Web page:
Everything is Storytelling

I’ve told the story of Robin’s Cafe – how I started it in 3 weeks and eventually sold it on Craigslist – hundreds of times. I love talking about the incredible culture we built behind the counter and the amount of learning I went through to start a restaurant But time and time again, when I mention selling a restaurant on Craigslist, I invariably get a laugh. “Craigslist?” They ask, incredulous.

Over time, I’ve iterated on this story so that I both get to share what I most care about while also setting up this great punchline. And as a result, this story never fails to kick off a great conversation.

As humans, we’re social animals and we live and die by the stories we tell each other. And yet we forget that storytelling—or if you want to sound more sophisticated, “narrative strategy”—is what shapes the work we do, why we do it, and who we work alongside.

In today’s newsletter, I thought I’d share some habits of storytelling that have helped me leverage this skill to foster more meaningful connections with every audience: from the conference stage to the board room, and even with friends and partners.

A good story fosters an emotional connection

We like to tell ourselves that we are highly rational creatures, but ultimately, a lot of our decision-making comes down to our emotions. And nothing is more emotion-laden than our relationships and connections with other humans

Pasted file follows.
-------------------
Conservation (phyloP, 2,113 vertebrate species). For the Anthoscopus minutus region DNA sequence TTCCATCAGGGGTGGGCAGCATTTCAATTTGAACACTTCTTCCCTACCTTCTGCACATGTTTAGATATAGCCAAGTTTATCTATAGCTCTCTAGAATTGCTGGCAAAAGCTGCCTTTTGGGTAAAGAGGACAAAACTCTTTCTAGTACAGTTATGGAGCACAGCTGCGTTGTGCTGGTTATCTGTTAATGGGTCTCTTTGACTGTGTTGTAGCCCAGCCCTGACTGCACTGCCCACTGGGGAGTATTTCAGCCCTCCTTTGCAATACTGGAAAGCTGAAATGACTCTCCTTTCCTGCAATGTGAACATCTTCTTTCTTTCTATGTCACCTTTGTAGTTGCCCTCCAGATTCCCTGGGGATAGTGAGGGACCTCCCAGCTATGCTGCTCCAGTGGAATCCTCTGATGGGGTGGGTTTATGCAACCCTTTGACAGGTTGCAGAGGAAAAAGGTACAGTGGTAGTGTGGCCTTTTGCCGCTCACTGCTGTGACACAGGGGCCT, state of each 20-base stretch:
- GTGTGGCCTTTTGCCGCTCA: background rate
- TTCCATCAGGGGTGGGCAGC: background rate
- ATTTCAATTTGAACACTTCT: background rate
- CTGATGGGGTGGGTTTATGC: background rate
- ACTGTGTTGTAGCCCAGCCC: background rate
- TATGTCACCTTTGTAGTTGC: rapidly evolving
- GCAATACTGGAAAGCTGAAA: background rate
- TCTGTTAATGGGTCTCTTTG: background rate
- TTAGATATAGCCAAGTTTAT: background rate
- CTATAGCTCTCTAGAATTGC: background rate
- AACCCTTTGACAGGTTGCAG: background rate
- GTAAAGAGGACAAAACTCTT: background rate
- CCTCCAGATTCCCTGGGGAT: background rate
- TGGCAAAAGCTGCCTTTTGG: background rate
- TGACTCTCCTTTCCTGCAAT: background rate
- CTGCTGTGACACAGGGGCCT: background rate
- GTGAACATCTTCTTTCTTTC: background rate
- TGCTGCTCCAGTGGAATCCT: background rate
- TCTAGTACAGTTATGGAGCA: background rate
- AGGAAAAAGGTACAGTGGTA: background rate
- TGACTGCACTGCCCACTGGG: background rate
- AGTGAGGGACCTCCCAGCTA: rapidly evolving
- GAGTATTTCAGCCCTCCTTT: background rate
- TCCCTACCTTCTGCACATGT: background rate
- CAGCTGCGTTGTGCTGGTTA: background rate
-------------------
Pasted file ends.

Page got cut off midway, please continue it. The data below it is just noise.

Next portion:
I recently read Shoe Dog, by Phil Knight, about the founding story of Nike. One of the world’s most iconic brands, Nike’s marketing focuses on helping people connect, not only with the athletes Nike represents, but also with the athlete inside each of us. Nike accomplishes this by telling great stories in their advertising of athletic challenges and triumphs, instead of just marketing their newest product line. They’ve built a brand association based on connection and inspiration, and the product sales follow. 

A good story matters to both you and your audience

During the COVID pandemic, I moved in with a partner, and within a couple of weeks, they were able to parrot back to me the handful of stories that, apparently, I told over and over in the course of all of my Zoom calls. The stories that come up the most frequently are the stories worth your focus because they speak strongly to you.

In addition, when I am telling a story I pay special attention to the reaction of my audience. My story about Robin’s Cafe gets a predictable chuckle whenever I mention selling the restaurant on Craigslist, and so I’ve used it to break the ice in conversations and have refined the story over time to set up this moment as the punchline. I focus my stories on what is interesting and engaging to my audience, and thus my audience is interested and engaged.

A good story takes practice

We’ve all been there at a holiday dinner table when a relative rambles on and we think, “I wish they would get to the point!” We take for granted that actors rehearse their lines before a performance and athletes run drills before playing games, but storytelling is no different. It’s a refined craft that you can get better at with time, and it especially takes practice to make your story feel natural and organic.

Taking the time to really think about your story can help you hone it in. What are the main milestones of your story, and what details do you include to move seamlessly from beginning, middle, and end? Where are there superfluous details that distract from your main point? What’s the punchline, and how do you want people to respond to it? 

Until next time,

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